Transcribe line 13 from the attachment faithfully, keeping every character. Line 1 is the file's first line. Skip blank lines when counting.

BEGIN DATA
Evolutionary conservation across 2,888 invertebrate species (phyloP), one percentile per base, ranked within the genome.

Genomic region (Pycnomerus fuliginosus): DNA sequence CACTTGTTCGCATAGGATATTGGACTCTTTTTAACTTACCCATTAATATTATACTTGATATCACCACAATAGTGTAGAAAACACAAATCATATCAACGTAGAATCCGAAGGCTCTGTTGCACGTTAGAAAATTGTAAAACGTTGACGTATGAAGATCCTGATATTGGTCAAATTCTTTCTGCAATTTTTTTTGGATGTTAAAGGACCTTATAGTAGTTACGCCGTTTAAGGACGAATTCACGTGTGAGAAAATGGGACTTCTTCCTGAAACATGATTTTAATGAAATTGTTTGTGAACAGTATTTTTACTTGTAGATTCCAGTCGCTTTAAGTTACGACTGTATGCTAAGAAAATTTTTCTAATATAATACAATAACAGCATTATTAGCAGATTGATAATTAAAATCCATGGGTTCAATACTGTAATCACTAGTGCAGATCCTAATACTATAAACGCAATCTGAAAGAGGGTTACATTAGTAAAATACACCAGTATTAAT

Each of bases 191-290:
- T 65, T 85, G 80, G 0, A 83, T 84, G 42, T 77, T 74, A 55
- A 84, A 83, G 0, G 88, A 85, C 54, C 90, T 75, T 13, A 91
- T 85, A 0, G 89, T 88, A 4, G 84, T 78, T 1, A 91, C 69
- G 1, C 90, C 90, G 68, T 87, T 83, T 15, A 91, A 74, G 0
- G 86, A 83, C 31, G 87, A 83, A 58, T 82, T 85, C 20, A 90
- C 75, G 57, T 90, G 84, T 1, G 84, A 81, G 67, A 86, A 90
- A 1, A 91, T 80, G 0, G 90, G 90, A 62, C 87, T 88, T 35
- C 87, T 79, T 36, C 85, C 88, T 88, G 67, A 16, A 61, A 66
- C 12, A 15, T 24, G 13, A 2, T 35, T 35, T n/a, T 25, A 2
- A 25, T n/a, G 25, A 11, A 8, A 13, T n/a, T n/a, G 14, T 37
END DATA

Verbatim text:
- A 25, T n/a, G 25, A 11, A 8, A 13, T n/a, T n/a, G 14, T 37